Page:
September is traditionally the month of box office quiet after the summer movie season concludes, a chance for studios to unload movies that wouldn’t find their audience elsewhere in the year and an opportunity for everyone to recharge their batteries before the big movies return in October. But nobody told Sully, which is a bigger hit than most of the summer fare released in 2016. And now, nobody told The Magnificent Seven, which leapt into the number one spot with a very strong debut.
It took Avatar two and half months to become the highest grossing movie of all time. Star Wars: The Force Awakens will surpass its domestic box office gross within the next day or two after less than three weeks in release. The big question now is when J.J. Abrams’ sequel will find its ceiling because as of right now, it’s showing no signs of slowing down.
Tomorrowland may have taken the top spot at the box office in its debut weekend, but things still look awfully grim for the George Clooney sci-fi vehicle. Not only did the film open far below expectations, it faced serious competition in Pitch Perfect 2, which continued to kick aca-butt in its second weekend. And it wasn’t the only new release to under-perform, with the Poltergeist remake also falling short of early predictions. If you were a new release this weekend, things were awfully rough.
Super Bowl commercials are still a big, huge, massive, crazy deal, with major corporations shelling out absurd amounts of money on ads designed to win over the most reliably large and receptive audience in all of televised sports. So of course ‘SNL’ was going to contribute its own commercial parody to the mix...but man, no one was expecting something this mean, scathing or on-point.
Few people are as welcome on our televisions as Terry Crews and few felt creatures warm our hearts quite like the Muppets. In other words, if you want to sell us a Toyota, there are far worse spokespeople (and spokespuppets) to use. In the grand tradition of modern Super Bowl ads, the presumably very expensive spot starring these guys is online in advance of the big game, giving everyone who doesn't watch football a chance to remember how much they like the Muppets and that really funny guy who used to play sports-ball once upon a time.
And, of course, a chance to BUY TOYOTA BUY TOYOTA BUY TOYOTA.
Few guest performers seem to get 'SNL' quite like Justin Timberlake, who has a wonderful habit of showing up on the stage and creating classic sketches and characters with seemingly no effort. In most cases, he would easily overshadow the actual guest host, but when that guest host is show alum (and current late night superstar) Jimmy Fallon, there is less overshadowing and more comedic awesomeness.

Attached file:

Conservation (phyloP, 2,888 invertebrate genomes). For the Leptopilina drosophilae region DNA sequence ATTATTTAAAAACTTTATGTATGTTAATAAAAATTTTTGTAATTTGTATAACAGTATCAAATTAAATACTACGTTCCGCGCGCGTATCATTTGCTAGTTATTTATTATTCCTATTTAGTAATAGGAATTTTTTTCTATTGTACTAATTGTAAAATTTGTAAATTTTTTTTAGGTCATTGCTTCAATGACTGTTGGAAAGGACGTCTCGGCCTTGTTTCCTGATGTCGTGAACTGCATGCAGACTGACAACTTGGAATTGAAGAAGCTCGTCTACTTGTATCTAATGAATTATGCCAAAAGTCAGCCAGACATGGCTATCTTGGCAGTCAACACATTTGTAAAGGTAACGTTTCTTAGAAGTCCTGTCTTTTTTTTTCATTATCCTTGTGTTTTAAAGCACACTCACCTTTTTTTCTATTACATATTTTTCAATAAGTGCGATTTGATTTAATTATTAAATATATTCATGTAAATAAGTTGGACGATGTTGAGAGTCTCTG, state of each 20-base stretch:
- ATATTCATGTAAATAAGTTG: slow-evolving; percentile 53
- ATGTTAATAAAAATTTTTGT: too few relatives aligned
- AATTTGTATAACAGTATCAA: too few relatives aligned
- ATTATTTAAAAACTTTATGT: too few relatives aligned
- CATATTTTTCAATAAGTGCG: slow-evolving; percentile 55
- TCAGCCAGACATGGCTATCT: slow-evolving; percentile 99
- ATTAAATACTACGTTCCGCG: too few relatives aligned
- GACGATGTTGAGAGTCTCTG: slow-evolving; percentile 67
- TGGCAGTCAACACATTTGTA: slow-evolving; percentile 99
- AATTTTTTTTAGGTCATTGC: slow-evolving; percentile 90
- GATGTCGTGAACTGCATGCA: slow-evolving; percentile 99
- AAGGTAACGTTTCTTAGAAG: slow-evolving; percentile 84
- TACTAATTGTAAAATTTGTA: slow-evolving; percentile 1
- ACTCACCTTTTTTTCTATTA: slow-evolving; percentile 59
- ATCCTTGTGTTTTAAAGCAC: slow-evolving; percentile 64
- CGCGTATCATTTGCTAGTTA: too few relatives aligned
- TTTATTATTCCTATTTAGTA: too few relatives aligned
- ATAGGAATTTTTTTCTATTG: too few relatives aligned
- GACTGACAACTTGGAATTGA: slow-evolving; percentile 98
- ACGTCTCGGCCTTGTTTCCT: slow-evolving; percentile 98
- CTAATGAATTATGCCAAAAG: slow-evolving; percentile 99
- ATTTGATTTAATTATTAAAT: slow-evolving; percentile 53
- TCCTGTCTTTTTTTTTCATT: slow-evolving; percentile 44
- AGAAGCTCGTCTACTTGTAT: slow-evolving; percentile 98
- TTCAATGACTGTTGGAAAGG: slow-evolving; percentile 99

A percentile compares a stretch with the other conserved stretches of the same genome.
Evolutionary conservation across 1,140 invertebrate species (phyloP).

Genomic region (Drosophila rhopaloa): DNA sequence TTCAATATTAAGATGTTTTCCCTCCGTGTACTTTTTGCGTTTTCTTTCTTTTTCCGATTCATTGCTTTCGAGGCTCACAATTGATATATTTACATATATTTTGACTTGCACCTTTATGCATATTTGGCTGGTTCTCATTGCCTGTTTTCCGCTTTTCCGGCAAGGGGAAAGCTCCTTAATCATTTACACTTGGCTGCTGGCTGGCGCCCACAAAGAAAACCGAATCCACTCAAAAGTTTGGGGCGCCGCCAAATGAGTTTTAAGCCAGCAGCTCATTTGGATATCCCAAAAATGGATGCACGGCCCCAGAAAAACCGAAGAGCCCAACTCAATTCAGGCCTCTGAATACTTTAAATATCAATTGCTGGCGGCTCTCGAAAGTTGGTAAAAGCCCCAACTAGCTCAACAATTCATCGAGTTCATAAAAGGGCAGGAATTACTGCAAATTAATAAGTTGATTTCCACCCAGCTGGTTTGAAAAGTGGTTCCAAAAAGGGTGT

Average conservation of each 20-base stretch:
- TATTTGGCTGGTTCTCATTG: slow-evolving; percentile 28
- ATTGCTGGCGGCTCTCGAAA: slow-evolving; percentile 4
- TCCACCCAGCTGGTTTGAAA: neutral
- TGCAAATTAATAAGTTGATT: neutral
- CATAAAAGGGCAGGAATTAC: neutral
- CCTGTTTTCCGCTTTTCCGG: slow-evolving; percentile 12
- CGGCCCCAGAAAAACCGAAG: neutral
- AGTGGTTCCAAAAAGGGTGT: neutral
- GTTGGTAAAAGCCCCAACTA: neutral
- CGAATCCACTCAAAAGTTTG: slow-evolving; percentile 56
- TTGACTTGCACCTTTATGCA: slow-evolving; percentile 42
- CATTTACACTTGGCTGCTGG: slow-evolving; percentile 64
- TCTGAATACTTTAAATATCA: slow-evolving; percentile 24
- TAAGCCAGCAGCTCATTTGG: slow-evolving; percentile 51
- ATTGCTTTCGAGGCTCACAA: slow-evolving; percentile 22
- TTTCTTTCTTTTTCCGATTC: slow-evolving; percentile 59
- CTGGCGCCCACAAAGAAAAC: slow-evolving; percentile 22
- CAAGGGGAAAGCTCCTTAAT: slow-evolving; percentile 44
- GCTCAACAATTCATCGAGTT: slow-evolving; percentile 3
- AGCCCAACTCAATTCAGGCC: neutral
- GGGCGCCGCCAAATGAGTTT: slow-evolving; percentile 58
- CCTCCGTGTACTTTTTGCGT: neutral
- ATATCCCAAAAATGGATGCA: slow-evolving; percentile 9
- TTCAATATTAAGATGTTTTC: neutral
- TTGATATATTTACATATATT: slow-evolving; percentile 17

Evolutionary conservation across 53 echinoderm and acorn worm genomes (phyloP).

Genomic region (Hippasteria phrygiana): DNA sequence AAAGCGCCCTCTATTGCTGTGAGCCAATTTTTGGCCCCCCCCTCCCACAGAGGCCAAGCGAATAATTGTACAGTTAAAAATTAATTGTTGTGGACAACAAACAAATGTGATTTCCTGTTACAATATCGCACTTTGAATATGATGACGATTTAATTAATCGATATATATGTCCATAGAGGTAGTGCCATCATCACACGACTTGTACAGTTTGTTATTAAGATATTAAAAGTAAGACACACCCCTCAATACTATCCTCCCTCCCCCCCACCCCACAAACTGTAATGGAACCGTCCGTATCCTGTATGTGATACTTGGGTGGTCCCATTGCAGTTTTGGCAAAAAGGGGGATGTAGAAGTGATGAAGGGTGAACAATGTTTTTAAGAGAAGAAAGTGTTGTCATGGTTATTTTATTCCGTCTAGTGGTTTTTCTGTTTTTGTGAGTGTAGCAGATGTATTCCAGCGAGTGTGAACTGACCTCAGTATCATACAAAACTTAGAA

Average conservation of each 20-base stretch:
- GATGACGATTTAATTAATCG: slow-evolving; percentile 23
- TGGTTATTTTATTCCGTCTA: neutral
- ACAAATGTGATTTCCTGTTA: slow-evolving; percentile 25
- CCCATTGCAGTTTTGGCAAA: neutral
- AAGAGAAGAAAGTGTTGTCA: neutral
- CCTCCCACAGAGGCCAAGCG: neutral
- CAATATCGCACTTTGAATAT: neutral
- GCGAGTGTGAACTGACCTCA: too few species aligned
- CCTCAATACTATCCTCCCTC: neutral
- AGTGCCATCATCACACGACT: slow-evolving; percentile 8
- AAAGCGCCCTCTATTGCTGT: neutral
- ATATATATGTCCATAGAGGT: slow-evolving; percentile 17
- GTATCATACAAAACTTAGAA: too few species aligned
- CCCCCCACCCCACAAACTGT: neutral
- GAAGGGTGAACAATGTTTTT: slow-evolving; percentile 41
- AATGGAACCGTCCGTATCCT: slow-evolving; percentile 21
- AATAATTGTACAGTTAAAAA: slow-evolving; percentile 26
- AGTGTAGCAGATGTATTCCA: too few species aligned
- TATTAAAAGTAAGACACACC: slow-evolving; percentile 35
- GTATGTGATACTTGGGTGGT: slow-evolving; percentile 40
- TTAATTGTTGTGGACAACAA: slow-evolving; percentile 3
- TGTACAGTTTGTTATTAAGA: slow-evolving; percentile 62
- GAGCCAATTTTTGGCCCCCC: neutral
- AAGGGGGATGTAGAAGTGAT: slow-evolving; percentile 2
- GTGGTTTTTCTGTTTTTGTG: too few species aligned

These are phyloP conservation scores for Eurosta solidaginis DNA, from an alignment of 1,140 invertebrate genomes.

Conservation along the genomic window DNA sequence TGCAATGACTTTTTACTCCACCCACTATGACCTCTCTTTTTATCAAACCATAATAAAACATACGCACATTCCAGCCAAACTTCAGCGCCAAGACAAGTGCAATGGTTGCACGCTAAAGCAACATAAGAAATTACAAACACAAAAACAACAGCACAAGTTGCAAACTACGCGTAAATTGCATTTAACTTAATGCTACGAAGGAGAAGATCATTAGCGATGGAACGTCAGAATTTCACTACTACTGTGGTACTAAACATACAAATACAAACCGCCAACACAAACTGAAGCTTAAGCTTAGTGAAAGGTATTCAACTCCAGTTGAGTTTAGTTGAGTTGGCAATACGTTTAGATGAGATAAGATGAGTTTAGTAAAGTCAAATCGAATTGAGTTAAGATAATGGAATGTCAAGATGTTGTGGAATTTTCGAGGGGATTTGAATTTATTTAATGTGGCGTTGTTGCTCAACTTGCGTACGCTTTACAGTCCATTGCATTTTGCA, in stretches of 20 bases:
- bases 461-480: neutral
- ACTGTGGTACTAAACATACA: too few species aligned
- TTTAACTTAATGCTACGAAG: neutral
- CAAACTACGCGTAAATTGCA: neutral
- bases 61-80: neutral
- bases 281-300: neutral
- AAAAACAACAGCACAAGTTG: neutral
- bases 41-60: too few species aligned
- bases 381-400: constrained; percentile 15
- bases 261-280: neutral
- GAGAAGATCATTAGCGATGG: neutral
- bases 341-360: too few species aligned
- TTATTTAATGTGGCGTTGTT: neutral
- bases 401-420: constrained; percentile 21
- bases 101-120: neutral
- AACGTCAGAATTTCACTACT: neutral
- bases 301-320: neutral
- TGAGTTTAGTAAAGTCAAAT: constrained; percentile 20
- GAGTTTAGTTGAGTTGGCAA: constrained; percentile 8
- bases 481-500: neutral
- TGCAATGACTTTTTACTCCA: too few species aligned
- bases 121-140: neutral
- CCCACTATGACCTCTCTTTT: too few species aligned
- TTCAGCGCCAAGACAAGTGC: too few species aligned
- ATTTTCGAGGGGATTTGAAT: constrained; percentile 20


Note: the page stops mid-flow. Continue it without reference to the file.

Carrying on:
Here's the weird thing about recurring 'SNL' characters and sketches: you may get tired or annoyed by them at the time, but ten years later, you'll just be longing for them. We didn't know how much we were missing the "Bill Brasky" sketches until last night, when the show brought the character back one more time. After all, when you have Will Ferrell in the house, you've got to revisit some of his classics.
Woody Allen has been hit and miss for the past decade or two, but between 'Midnight in Paris' and 'Blue Jasmine,' the legendary filmmaker seems to be hitting a new stride. So we have high hopes for hist latest production. We knew that it would star Emma Stone and Colin Firth, but now we know what it's going to be called. Drumroll, please ...
The last time director Roland Emmerich talked about 'Independence Day 2,' original franchise star Will Smith was not going to be involved. At all. He was "too expensive," a "marquee name" who would be "too much." But a few months (and some time to think about the bomb that was 'After Earth') can make all the difference in the world -- it looks like Smith may end up joining the highly anticipated sequel after all.
Despite a bunch of new releases with all kinds of wide and varied appeal, this weekend's box office top 10 looks suspiciously like last week's. Apparently, none of the newcomers could match Lee Daniels' 'The Butler,' which effortlessly claimed the top spot once more.
After a few years of cool, iconic titles like 'The Dark Knight' and 'Man of Steel,' it looks like the upcoming Batman and Superman crossover film is going to be a bit more blunt. Although an official title wasn't revealed at the Warner Bros. Hall H presentation at Comic-Con 2013, screenwriter David S. Goyer was a little more candid at a panel celebrating the 75th anniversary of Superman.
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